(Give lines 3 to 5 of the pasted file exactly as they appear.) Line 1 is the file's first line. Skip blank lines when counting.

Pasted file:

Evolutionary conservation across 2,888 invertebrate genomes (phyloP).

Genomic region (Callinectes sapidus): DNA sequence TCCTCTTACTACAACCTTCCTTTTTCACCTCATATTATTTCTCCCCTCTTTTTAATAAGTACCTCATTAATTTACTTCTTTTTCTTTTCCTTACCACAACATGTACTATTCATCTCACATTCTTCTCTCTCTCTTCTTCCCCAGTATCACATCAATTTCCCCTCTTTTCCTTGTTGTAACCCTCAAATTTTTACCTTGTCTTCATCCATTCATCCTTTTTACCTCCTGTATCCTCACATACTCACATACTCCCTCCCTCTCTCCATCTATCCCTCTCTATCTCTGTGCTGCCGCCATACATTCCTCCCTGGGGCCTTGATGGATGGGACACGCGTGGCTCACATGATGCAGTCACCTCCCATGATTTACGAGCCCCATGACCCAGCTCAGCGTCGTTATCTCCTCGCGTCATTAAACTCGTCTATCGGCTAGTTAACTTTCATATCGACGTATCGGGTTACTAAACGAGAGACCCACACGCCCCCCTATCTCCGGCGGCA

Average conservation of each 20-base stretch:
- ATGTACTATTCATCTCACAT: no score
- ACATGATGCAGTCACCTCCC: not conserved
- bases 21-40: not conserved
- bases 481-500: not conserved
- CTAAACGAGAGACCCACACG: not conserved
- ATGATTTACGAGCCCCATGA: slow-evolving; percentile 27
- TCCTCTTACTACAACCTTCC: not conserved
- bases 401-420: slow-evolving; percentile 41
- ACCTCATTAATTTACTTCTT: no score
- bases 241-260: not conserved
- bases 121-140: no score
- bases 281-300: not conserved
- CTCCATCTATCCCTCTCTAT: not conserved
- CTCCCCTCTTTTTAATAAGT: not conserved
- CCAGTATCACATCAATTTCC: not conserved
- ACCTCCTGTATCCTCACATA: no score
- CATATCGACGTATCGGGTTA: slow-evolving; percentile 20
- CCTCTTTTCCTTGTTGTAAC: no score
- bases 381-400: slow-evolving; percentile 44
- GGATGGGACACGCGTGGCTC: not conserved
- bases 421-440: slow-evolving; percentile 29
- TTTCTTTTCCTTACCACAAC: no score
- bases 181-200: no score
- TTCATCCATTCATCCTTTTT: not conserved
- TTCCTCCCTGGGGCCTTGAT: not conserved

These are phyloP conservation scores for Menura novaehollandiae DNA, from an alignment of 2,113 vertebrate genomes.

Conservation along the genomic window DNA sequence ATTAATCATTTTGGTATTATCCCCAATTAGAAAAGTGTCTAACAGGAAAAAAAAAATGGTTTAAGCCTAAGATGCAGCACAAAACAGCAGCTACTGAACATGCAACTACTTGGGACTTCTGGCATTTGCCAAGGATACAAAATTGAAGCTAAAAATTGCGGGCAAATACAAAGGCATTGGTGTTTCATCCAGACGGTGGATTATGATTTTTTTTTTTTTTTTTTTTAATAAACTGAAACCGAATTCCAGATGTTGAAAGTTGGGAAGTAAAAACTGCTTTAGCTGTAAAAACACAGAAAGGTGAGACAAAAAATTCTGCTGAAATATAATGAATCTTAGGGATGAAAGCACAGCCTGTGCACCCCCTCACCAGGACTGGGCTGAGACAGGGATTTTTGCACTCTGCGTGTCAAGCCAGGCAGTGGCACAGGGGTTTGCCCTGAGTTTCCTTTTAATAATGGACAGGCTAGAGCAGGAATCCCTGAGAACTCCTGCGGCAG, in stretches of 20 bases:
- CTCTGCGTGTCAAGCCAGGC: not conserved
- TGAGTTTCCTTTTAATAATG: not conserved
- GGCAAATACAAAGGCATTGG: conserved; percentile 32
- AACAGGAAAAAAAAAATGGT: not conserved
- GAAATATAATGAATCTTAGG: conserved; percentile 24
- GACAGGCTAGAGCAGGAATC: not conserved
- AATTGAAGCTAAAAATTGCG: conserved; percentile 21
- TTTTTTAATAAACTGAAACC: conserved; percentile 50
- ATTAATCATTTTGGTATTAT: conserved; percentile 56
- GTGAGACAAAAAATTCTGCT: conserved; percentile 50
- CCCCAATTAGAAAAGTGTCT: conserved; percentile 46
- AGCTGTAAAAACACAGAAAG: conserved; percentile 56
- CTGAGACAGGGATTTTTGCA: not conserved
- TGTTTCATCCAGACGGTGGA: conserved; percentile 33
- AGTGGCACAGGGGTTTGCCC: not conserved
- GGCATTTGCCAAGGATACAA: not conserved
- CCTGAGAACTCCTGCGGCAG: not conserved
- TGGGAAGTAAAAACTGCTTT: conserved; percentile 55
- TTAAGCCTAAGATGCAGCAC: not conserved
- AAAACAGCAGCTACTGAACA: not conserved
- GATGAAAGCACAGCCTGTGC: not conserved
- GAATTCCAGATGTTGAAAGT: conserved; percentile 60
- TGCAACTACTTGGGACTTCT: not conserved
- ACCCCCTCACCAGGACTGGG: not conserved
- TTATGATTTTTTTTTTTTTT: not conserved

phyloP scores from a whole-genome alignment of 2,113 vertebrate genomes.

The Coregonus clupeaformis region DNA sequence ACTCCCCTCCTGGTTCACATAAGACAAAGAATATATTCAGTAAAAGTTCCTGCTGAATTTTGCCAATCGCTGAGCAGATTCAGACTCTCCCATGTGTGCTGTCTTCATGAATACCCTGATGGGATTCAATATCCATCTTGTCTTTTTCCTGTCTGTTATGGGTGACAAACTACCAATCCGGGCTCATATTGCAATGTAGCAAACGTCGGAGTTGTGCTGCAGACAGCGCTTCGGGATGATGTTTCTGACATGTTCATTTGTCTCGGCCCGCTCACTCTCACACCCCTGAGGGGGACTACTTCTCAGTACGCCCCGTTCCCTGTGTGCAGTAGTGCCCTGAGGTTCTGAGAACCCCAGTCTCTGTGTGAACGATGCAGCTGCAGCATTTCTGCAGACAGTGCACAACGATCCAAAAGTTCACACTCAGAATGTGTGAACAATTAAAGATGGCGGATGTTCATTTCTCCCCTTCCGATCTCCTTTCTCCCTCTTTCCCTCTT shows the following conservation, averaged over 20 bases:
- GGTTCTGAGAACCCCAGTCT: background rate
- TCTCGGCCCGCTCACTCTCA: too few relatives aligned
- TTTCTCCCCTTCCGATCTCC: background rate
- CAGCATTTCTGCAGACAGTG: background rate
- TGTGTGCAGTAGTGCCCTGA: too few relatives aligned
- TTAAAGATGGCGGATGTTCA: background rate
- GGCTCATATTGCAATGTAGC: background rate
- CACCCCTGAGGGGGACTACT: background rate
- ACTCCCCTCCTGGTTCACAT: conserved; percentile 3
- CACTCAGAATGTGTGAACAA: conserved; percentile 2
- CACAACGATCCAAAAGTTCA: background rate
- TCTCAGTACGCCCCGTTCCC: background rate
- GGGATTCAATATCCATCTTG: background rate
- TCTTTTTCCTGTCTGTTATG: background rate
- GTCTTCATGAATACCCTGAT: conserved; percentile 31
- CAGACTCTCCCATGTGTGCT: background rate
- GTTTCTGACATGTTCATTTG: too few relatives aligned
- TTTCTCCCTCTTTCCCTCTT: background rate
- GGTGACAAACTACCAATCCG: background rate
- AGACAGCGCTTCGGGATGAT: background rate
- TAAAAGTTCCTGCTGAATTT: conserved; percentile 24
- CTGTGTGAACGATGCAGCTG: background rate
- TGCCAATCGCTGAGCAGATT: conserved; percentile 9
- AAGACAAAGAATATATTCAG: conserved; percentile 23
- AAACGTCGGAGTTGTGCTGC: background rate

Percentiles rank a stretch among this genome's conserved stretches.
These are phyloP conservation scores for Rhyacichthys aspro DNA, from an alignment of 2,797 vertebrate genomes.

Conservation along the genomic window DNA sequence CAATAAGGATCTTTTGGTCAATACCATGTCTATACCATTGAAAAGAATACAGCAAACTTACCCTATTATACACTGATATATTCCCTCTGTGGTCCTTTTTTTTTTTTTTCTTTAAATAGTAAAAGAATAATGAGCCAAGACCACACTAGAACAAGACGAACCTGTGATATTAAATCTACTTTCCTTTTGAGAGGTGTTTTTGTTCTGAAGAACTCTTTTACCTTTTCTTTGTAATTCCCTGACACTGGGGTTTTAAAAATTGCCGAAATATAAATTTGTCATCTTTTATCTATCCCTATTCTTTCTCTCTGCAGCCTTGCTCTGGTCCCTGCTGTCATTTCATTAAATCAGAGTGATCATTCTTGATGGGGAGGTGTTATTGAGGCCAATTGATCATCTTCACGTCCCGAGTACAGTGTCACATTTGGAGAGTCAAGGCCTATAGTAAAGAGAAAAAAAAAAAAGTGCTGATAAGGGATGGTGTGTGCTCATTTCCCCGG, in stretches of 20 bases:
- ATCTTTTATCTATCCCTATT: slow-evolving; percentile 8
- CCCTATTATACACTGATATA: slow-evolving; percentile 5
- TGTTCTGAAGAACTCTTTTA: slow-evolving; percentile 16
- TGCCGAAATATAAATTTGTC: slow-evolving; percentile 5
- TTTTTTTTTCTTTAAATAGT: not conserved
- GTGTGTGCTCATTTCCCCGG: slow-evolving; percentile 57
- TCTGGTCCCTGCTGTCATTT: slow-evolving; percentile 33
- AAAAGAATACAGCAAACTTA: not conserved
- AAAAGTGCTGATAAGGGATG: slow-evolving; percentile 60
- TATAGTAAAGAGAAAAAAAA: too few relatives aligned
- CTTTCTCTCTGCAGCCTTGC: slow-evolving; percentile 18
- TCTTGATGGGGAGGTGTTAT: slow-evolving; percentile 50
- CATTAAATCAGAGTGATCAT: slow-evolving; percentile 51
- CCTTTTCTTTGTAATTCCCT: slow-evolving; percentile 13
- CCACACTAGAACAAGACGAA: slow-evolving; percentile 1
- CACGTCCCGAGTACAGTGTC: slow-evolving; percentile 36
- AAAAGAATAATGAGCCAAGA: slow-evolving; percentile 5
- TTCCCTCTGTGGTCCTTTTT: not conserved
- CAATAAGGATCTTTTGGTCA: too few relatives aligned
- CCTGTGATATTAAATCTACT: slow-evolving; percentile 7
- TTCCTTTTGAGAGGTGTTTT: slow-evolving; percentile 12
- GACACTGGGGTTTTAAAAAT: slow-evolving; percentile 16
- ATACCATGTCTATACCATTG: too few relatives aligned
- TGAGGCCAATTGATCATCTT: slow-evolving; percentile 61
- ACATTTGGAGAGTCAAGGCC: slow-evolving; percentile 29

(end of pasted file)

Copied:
Average conservation of each 20-base stretch:
- ATGTACTATTCATCTCACAT: no score
- ACATGATGCAGTCACCTCCC: not conserved